Atopic Dermatitis (Eczema)


Atopic dermatitis (eczema) is a chronic inflammatory skin disorder common in patients and families who have allergic diseases. It affects 10-20% of children and 1-3 % of adults. It usually occurs before the age of 5 years old in most patients although it can develop in adulthood in up to 20% of patients. Atopic dermatitis can also be the beginning of the “allergic march” in many patients who later develop asthma, allergic rhinitis, or both.

Atopic dermatitis is diagnosed clinically by the typical presentation of skin lesions. The rash is itchy and red with eczematous areas that are relapsing in nature. Children usually have the rash on their face, neck, wrists, hands, ankles, and feet. Older children and adults have lichenification (rough, scaly skin) and hyperpigmentation in the flexural folds (elbows, knees) of the extremities. For some patients, allergy testing may help identify potential triggers (environmental or food allergies) that, if avoided, could reduce the rash.

Numerous triggers can worsen atopic dermatitis. These include temperature, humidity, irritants, infections (bacterial and viral), food, inhalant and contact allergens and emotional stress. These should be addressed in each patient to maximize treatment of their atopic dermatitis.

Treatment of atopic dermatitis includes restoring a healthy skin barrier and controlling inflammation. Daily hydration (soaking in lukewarm water for 10-20 minutes daily) and judicial use of skin moisturizers (i.e. lotions, creams, balms, etc.) is the first step to improving the skin barrier. Applying moisturizers several times per day is vital. For severe disease, topical steroids can reduce skin inflammation, but care must be taken to limit their use in order to minimize side effects such as thinning of skin, loss of pigmentation, and stretch-mark formation. In addition, steroid-sparing disease modifying ointments are FDA approved for patients >2 years old and can be used daily to control the skin rash. These include tacrolimus (Protopic), pimecrolimus (Elidel), and crisaborole (Eucrisa).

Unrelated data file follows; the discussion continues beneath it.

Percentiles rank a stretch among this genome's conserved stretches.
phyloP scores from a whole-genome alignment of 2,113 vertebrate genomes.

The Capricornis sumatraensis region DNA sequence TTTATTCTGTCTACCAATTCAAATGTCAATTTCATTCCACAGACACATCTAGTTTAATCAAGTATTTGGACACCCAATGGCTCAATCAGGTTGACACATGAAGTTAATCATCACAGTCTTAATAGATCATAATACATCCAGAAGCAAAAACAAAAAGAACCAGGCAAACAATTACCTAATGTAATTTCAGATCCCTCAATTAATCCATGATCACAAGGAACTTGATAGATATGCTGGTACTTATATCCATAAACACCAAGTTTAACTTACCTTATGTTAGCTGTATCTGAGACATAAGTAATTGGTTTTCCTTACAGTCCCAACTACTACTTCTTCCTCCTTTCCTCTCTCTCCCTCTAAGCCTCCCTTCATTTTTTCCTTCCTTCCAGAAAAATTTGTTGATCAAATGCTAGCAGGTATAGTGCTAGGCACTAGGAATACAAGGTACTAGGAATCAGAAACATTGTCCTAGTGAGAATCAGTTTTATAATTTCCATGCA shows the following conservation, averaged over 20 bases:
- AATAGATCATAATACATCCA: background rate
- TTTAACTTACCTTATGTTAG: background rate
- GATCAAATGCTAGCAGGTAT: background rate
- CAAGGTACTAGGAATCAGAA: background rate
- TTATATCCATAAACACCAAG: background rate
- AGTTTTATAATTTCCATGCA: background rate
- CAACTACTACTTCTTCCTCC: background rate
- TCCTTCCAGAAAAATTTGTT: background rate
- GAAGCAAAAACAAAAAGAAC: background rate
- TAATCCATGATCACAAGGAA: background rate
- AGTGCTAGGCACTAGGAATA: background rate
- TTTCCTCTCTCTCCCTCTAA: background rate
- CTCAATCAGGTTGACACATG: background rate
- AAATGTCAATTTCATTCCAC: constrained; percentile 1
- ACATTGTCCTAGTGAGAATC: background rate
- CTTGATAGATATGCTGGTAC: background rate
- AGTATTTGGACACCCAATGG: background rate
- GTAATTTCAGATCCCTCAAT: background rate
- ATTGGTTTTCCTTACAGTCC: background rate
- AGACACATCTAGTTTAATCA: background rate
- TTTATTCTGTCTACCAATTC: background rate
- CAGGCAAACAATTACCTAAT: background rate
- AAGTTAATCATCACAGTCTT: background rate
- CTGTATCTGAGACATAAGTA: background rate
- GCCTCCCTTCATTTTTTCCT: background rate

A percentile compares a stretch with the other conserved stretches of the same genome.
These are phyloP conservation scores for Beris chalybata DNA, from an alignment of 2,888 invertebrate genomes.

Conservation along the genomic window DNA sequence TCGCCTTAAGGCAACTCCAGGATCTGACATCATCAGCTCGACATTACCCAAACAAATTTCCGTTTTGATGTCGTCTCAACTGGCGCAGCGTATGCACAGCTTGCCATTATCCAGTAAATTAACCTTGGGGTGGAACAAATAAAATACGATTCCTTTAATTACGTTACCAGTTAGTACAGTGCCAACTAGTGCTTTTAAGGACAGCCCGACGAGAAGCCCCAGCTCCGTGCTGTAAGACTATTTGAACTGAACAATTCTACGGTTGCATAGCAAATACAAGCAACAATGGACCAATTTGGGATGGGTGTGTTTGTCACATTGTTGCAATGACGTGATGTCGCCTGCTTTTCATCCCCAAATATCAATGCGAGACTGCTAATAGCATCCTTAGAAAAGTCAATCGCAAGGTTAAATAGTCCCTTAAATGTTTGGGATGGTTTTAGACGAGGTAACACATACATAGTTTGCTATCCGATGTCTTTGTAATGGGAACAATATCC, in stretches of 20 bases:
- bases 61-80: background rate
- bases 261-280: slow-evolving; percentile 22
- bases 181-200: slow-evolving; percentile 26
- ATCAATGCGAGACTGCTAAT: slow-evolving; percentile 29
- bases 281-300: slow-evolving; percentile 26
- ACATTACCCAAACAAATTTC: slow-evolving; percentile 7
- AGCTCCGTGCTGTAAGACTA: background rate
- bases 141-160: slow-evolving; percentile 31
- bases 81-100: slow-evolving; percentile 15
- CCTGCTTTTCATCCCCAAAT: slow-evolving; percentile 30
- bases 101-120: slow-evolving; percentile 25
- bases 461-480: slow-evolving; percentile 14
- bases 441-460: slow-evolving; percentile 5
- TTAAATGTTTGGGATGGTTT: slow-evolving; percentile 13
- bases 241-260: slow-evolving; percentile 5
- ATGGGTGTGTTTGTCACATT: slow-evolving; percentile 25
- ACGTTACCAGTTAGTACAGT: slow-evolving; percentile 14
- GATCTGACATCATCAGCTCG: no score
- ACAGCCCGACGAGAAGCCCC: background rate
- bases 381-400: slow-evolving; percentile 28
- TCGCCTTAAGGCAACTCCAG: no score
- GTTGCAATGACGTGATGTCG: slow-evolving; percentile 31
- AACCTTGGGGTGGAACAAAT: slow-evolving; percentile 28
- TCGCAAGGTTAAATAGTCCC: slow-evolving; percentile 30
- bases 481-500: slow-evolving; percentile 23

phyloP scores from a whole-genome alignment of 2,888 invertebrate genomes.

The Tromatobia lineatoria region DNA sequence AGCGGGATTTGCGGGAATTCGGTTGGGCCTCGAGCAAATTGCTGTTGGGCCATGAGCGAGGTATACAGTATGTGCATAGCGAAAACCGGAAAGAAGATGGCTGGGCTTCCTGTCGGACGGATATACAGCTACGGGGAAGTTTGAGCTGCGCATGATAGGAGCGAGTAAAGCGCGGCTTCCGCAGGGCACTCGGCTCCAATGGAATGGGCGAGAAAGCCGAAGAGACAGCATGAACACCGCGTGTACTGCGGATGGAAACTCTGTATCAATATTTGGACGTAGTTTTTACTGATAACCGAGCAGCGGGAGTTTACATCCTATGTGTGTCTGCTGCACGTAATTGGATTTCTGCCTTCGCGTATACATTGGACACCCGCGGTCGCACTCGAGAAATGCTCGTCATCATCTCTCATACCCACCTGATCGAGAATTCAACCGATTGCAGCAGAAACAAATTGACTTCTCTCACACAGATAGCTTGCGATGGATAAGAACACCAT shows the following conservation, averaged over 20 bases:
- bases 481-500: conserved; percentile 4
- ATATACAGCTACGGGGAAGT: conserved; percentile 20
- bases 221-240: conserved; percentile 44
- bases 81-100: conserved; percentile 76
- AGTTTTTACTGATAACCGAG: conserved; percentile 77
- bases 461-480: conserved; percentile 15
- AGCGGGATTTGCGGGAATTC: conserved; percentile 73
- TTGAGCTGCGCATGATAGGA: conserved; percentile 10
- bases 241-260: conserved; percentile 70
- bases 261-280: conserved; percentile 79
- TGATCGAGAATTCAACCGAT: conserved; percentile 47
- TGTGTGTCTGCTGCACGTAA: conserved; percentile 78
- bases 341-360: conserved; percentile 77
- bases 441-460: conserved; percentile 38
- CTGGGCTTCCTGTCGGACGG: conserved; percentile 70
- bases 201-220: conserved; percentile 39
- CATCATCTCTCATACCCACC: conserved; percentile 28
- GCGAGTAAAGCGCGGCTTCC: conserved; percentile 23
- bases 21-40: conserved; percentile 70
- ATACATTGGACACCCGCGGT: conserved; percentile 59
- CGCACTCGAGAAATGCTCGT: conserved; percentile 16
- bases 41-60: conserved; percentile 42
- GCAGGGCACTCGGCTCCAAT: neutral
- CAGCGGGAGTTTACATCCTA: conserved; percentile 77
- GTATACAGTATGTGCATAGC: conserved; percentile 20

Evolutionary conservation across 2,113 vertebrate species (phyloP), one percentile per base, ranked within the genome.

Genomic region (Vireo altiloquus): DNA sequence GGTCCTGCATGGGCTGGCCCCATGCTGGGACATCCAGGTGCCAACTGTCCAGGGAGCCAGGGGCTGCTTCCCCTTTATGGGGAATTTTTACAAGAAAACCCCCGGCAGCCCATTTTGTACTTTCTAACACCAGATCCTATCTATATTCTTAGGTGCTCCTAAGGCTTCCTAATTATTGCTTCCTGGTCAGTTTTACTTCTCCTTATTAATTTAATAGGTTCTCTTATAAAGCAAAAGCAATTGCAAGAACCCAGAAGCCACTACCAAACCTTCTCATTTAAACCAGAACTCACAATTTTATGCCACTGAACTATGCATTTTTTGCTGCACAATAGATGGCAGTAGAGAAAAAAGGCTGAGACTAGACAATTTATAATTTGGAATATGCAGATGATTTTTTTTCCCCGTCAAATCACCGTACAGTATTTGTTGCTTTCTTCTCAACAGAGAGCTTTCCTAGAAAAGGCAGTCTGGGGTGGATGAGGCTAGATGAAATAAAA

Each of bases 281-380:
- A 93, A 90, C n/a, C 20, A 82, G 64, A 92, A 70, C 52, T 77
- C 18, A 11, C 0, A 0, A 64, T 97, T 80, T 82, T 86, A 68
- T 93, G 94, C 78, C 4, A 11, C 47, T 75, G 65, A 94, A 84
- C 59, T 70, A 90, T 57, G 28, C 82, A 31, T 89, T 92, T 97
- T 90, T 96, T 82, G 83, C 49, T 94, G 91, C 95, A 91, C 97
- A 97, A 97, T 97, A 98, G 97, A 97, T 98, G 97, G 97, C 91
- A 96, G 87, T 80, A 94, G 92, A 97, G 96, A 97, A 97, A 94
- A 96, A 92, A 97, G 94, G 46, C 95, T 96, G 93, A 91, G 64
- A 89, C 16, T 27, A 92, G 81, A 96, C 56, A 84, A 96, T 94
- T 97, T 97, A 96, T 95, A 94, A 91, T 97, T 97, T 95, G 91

In 2017, the first biologic medicine was approved by the FDA for atopic dermatitis. Dupilumab (Dupixent) is approved for patients 12 years and older for moderate to severe atopic dermatitis, is given every 2 weeks by subcutaneous injection at home, and has shown vast improvement in patients’ symptoms.

Other complementary treatments include antihistamines to help control itching, bleach baths to decrease bacterial skin colonization, supplementation of Vitamin D in deficient patients, and immunotherapy (allergy shots).

Medications that modify the immune system such as cyclosporine, mycophenolate mofetil, azathioprine, methotrexate, interferon gamma, and systemic corticosteroids have been used in severe cases resistant to other treatments but have significant side effects to consider. Phototherapy has been useful in some severe atopic dermatitis patients. Additionally, hospitalization may be needed for intensified treatments (i.e. wet to dry wraps) or addressing other aspects of the disease such as sleep disturbance, psychosocial issues, separation from environmental allergen exposure, and improving adherence to treatment regimen.

Atopic dermatitis is a chronic disease, but with a multi-tiered approach directed by an allergy specialist at Allergy Partners, patients can successfully manage this disease and dramatically reduce its negative impact on their lives.

By Dr. Tracie Overbeck
Allergy Partners of Central Kentucky